By searching the new hashtag #FourSeasonsOfNanjing, travelers can explore this sophisticated metropolis where the remains of past empires gracefully intersect with contemporary Chinese culture in spring, summer, autumn, and winter.
NEW YORK (PRWEB) July 01, 2020
As travelers around the world dream about their next global getaway, the Nanjing Municipal Bureau of Culture and Tourism invites them to get inspired by exploring the historic destination’s seasonal wonders on Instagram. By searching the new hashtag #FourSeasonsOfNanjing, travelers can explore this sophisticated metropolis where the remains of past empires gracefully intersect with contemporary Chinese culture in spring, summer, autumn, and winter. Here are some of the seasonal highlights to consider when dreaming of, or planning, a trip to China including Nanjing:
Nanjing comes alive in the springtime, and there is no better place to be than on Purple Mountain, one of the city’s most picturesque natural areas and home to some of its most important historic sites. In March, Purple Mountain also serves as the main venue for the Nanjing International Plum Blossom Festival and is one of China’s most famous locations to view these vibrant seasonal blooms. While on Purple Mountain visitors should not miss the Xiaoling Tomb of the Ming Dynasty, a 600-year-old UNESCO World Heritage Site flanked by the half-mile long Sacred Path, along which four pairs of stone warriors and 12 pairs of mythical creatures play guard to the deceased emperor. Another point of interest is Dr. Sun Yat-sen’s Mausoleum, a magnificent site covering nearly 20 acres. Visitors who ascend 392 steps to reach the mausoleum of the father of the Republic of China are rewarded with spectacular views of the surrounding area.
Nanjing can get steamy in the summer, but the city offers plenty of opportunities to cool off. In June, the city hosts the annual Dragon Boat Festival races on Mochou Lake Park in the heart of the city. Relief from the heat of the day is also available by hopping aboard a traditional boat to enjoy a sightseeing tour of the Confucius Temple Scenic Area and take in cultural performances on the banks of Nanjing’s “Mother River.” Other outdoor experiences to consider include a visit to Xuanwu Lake Park to view its elegant lotus plants in the heart of the city and a nighttime stroll over the Nanjing Eye Pedestrian Bridge.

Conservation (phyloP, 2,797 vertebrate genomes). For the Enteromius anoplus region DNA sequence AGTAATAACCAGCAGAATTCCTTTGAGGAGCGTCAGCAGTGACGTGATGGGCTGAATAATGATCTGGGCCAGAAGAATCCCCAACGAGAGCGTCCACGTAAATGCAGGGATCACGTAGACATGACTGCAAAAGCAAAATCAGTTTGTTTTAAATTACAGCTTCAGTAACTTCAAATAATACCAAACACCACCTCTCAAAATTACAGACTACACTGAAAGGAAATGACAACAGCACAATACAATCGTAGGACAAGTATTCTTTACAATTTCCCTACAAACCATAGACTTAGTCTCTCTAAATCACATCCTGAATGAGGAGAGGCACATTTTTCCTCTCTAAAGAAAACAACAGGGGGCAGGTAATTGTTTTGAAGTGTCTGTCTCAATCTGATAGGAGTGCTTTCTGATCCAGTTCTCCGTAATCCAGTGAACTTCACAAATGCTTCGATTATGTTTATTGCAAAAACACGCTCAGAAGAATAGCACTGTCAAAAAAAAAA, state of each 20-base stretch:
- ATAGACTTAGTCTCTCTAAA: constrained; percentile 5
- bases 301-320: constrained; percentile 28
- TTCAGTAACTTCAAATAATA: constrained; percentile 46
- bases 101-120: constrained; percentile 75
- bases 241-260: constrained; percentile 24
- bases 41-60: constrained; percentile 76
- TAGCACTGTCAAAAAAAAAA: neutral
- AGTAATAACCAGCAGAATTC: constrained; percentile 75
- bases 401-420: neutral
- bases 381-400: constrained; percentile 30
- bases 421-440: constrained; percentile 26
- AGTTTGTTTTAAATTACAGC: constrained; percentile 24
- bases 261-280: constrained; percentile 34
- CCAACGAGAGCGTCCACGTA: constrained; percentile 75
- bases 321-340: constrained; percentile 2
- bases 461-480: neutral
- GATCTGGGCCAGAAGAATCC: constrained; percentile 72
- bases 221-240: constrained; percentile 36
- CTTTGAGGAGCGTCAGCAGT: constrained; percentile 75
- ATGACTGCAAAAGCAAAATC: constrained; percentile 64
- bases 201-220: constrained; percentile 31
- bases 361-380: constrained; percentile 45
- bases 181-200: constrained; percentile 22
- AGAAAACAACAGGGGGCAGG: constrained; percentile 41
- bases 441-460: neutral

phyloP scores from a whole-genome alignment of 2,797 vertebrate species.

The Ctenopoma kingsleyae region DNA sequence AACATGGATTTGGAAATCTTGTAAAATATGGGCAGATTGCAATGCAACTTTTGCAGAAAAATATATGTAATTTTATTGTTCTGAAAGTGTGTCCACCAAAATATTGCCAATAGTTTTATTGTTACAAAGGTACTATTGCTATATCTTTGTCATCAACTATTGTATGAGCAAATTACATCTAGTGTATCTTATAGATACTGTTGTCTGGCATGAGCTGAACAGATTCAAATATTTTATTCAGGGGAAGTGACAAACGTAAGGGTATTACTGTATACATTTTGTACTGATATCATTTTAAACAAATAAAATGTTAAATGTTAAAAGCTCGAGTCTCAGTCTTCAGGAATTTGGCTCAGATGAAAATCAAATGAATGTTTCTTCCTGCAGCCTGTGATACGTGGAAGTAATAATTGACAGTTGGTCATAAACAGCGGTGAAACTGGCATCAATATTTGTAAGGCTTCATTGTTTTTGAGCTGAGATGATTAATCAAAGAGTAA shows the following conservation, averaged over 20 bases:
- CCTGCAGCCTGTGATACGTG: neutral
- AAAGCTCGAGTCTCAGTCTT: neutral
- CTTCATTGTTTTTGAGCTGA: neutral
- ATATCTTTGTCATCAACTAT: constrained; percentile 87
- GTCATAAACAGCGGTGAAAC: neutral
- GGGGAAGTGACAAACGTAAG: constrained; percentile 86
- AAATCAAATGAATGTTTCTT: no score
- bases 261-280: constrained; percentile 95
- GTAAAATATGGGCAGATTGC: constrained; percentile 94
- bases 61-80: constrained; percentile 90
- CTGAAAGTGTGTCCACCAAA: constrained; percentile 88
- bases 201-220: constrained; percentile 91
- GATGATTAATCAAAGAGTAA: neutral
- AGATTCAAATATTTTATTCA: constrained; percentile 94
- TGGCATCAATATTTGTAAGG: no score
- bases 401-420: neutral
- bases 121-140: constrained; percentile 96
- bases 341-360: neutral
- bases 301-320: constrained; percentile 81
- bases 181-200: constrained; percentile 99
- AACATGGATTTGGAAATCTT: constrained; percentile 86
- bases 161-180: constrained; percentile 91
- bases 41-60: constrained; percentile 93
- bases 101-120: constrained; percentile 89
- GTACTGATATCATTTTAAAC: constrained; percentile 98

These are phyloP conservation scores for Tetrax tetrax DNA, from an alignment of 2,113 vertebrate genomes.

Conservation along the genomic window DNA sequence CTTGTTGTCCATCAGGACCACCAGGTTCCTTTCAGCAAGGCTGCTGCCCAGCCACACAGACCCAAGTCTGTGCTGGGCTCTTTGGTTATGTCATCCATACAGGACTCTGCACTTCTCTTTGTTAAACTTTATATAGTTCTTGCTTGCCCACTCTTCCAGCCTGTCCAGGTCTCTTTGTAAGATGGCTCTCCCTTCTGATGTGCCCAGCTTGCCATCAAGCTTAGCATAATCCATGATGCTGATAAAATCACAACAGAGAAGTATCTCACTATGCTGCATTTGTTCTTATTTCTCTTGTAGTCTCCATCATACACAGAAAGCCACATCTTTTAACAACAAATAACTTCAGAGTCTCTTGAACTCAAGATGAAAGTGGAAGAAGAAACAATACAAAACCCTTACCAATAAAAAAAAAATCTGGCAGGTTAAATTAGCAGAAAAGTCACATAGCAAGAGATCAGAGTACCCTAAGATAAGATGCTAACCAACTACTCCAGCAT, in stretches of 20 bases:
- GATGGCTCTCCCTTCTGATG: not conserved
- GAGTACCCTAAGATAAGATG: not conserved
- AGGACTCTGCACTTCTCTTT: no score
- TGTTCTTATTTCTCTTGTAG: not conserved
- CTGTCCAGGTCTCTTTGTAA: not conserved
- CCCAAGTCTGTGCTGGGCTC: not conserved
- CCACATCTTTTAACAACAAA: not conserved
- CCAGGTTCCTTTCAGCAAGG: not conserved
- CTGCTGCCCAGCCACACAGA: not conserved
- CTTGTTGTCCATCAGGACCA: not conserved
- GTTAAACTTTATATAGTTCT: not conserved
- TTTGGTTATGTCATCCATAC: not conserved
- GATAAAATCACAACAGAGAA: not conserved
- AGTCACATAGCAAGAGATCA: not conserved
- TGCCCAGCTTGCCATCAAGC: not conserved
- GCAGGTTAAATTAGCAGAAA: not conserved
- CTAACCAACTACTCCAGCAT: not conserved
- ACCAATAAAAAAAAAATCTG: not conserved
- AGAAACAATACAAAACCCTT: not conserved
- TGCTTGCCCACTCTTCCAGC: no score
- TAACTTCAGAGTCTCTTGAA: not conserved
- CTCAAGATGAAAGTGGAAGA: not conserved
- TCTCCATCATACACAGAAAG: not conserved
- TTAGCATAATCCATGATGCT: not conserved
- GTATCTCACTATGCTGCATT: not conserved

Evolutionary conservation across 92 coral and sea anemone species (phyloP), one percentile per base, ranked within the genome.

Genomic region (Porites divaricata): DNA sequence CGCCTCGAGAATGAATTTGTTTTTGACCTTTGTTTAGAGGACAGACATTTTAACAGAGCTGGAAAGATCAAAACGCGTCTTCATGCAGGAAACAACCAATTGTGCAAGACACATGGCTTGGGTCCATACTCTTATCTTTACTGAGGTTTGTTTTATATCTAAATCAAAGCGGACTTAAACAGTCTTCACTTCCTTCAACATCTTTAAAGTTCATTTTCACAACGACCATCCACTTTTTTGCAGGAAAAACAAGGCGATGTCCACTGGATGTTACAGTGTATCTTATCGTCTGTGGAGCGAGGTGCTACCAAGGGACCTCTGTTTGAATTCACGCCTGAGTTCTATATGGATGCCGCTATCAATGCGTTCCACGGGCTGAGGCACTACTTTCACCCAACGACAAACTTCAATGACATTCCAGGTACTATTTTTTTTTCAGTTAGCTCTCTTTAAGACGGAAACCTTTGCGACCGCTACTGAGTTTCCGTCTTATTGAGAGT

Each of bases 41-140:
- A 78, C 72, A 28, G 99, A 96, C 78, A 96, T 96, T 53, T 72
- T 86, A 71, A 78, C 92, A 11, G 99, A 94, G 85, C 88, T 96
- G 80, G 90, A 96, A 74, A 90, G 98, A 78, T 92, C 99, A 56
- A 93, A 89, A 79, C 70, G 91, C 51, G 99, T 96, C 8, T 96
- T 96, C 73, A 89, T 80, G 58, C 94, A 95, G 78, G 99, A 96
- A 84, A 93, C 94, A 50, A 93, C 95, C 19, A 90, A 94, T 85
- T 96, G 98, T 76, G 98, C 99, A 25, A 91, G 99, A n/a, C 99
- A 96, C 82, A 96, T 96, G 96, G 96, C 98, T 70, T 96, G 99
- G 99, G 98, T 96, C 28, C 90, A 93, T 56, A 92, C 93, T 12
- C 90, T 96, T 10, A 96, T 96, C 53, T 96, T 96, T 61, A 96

Autumn is arguably the most desirable time to visit Nanjing, as temperatures begin to cool down to the mid-to-high 60s Fahrenheit and, later in the season, the city’s abundant trees trade their green leaves for shades of amber, gold and auburn. Some of the best spots for leaf peeping include Qixia Temple, known for its vibrant red maples; Meiling Palace, where aerial views show the fall foliage as a sapphire necklace with the palace sitting as a central pendant; and the quiet outdoors surrounding Liuhui Waterside Pavilion.
In Nanjing’s chilliest months, a thin blanket of white snow often adds charm to the city in time for China’s largest lantern festival. During the Qinhuai International Lantern Festival, held annually on the 15th day of the first lunar month (typically in February), Nanjing’s Confucius Temple Scenic Area is lit by countless red lanterns in neighboring streets, stores, and homes. Traditional folk arts and cuisine are available all around the city. Following the festival, visitors can head to the countryside for a few days of relaxation at Tangshan Hot Spring Resort which boasts hot springs dating back more than 1,500 years.
Nanjing, the capital of Jiangsu Province, is situated in the Yangtze River Delta area 190 miles northwest of Shanghai. Recognized as one of the four great ancient capitals of China, Nanjing has served as the capital city of 10 Chinese dynasties and regimes for a total of more than 1,800 years. A sophisticated metropolis and a modern center of history, education, and culture, Nanjing is home to some of the country’s most significant historical attractions such as the Xiaoling Tomb of the Ming Dynasty, a UNESCO World Heritage Site; Dr. Sun Yat-sen’s Mausoleum; The Presidential Palace; and a City Wall that dates back more than 600 years. Popular attractions also include China’s oldest public library and one of the country’s first museums, the Nanjing Museum.
Nanjing is accessible by Nanjing Lukou International Airport (NKG). Three train stations – Nanjing Railway Station, Nanjing South Railway Station, and Nanjing West Railway Station – connect Nanjing to all of China’s major cities, including Shanghai, which is a 90-minute ride via bullet train or three hours by car. For more information on Nanjing, visit http://www.GoToNanjing.com or follow the destination on Instagram, Facebook, Twitter or YouTube @GoToNanjing.